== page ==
"War Horse" the movie thrills and hurts and inspires and sends you out of the theater knowing you've just been taken on a journey you would not have had simply reading.

The movie is based on the children's book written by Michael Morpurgo and published by Scholastic in 1982, telling the story of World War I from the view of a British cavalry horse named Joey.

Movie director Steven Spielberg, however, would have nothing to do with a talking horse narrating a movie.

Instead, "War Horse" takes the perspective of the people with whom Joey touches as he moves through life beginning with a harsh, yet charming start as a plow horse on a poor tenant farm in rural England. It's on the farm where we meet Albert (Jeremy Irvine), a young farm boy who teaches Joey how to pull a plow.

The war keeps looming into the film, drawing closer and closer with each day.

Finally, when the movie goes to war, the deep-seated feelings humans have for horses are used to draw the viewer into the story. In a metaphor-a-minute pace, "War Horse" shows the terror and brutality of the war as people struggle to stay alive and to remain human in a place gone mad.

Holding it all together is the thread of the relationship between young Albert and the horse Joey. As the war begins, Joey is separated from Albert and sold to the British army to help pay the farm rent after a heroic effort to plow an untilled field and plant it to turnips.

Knowing how to pull a plow is what keeps Joey alive on the battlefield after being captured by the Germans at the end of his first cavalry charge. The people Joey encounters as he goes from the hands of the Germans to the care of an isolated French farm girl and her grandfather and back again to the Germans share perspectives of the war.

People are threatening at times but war is the real enemy in this movie. Each person Joey meets is trying to cope, to make it through another minute in a ghastly situation.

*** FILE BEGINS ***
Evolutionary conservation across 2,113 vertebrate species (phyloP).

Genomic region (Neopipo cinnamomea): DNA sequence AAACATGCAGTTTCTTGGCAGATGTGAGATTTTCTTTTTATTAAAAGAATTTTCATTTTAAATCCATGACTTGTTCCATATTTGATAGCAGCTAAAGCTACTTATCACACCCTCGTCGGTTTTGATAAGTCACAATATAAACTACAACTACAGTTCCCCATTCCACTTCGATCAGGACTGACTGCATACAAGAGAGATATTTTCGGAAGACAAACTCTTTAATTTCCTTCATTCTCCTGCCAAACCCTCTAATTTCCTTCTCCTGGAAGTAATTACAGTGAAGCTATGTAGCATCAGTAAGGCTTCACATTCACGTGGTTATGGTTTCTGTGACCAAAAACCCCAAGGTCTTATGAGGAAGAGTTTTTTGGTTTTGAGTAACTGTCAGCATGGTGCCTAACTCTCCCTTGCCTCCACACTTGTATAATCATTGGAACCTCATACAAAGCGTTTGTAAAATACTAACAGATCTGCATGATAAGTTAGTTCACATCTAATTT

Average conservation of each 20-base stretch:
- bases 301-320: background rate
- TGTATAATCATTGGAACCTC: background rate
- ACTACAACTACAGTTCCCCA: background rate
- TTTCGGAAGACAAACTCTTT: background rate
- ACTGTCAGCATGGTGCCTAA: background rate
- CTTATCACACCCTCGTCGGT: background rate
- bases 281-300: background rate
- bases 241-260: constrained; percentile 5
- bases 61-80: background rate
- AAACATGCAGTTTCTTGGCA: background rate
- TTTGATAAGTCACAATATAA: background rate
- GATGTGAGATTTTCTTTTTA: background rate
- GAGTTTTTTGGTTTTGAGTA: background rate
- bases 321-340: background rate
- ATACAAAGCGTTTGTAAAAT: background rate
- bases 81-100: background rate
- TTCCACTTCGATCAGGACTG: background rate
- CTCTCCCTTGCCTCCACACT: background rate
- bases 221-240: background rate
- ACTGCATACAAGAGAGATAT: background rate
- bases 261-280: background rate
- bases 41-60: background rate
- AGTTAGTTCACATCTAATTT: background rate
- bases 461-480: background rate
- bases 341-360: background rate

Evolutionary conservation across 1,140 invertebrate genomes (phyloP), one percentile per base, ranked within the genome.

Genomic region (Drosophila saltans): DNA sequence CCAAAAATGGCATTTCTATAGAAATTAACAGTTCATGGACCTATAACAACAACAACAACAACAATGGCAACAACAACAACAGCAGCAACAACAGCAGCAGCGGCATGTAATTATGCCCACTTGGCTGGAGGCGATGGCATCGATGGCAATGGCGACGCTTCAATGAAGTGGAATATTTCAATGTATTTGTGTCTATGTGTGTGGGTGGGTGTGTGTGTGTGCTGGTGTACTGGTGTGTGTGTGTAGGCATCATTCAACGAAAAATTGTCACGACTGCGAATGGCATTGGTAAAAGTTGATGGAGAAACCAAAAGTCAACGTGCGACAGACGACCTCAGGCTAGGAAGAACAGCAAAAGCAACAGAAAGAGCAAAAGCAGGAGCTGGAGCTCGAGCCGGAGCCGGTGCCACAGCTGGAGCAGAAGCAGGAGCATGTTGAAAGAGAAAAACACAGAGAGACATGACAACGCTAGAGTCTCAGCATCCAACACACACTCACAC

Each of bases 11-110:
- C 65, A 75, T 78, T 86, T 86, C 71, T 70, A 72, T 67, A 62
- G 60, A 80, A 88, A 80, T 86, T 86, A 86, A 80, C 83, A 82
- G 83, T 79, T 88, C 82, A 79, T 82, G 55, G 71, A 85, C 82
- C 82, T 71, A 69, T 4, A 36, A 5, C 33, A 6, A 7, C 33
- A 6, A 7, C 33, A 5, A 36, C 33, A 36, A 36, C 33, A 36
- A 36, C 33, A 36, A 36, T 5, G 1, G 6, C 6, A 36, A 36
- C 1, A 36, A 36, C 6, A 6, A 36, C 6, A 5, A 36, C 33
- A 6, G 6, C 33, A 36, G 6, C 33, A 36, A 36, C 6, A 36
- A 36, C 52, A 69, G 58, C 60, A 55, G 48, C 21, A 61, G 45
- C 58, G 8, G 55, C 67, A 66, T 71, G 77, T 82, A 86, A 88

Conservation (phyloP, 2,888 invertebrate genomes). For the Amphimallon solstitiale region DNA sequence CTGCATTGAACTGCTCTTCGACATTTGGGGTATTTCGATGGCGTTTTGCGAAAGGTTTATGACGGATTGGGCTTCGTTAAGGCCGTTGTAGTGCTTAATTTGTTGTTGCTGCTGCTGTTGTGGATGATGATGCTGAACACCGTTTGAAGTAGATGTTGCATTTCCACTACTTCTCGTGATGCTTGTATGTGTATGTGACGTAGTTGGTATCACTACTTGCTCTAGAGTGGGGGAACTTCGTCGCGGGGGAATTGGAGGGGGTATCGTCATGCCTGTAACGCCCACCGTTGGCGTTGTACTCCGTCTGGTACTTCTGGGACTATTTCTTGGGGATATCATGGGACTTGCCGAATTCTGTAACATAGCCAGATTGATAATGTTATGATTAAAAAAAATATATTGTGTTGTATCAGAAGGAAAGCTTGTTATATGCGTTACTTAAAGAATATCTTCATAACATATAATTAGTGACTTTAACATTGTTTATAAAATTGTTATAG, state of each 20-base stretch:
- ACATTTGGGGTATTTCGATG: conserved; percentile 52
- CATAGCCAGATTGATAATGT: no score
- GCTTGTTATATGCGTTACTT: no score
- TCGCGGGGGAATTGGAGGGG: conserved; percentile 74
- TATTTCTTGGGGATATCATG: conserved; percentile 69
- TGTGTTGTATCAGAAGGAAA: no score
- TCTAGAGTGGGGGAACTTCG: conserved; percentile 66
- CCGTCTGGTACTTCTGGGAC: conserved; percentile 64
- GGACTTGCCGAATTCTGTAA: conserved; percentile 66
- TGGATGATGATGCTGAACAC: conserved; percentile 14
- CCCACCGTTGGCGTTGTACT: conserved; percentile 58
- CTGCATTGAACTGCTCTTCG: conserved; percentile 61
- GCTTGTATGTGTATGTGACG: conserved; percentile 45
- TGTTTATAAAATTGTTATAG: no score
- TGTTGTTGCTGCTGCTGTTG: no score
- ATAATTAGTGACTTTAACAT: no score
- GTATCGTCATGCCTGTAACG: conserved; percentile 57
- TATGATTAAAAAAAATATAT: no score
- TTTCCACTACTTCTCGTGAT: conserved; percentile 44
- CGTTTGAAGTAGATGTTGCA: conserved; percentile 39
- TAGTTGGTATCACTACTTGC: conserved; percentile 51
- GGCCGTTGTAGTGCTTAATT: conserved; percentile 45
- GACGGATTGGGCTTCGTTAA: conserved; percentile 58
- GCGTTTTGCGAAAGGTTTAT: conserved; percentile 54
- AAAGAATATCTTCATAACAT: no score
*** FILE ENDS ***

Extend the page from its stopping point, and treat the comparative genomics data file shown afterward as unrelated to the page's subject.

Albert joins the army hoping to find his horse. His journey through the trenches of the First World War heighten the tension and keep the thread of the story simple and compelling: boy falls in love with horse, loses horse, goes in search of horse.

In the signature moment of the movie, Joey is freed from his harness and goes on a wild gallop tearing into the brutal barbed-wire center of No Man's Land. There, hopelessly tangled and exhausted, Joey is aided by two soldiers, a German and a Brit.

Up to 14 different horses were used to play Joey in the filming of the story. Hundreds more horses were used in the show.

The entertainment trade press has said "War Horse" is Steven Spielberg's deliberate effort to earn an Oscar. Certainly, Spielberg knows how to tell a story and has used a very tried-and-true formula with "War Horse." The colors are deep and rich like old-fashioned film movies. Each frame is loaded with completely authentic and researched locations and props.

Is it sentimental? Unabashedly so. Sappy? At times. But make no mistake. This is a war story and it's when Spielberg takes us to war that we get the full treatment from this movie.

War scenes are graphic enough to keep "War Horse" on the edge of its PG-13 rating. It's no little kid's movie even if based on a children's book. Depictions of the final battle and last war in which cavalry were used in any large and meaningful way are as unsettling as they should be.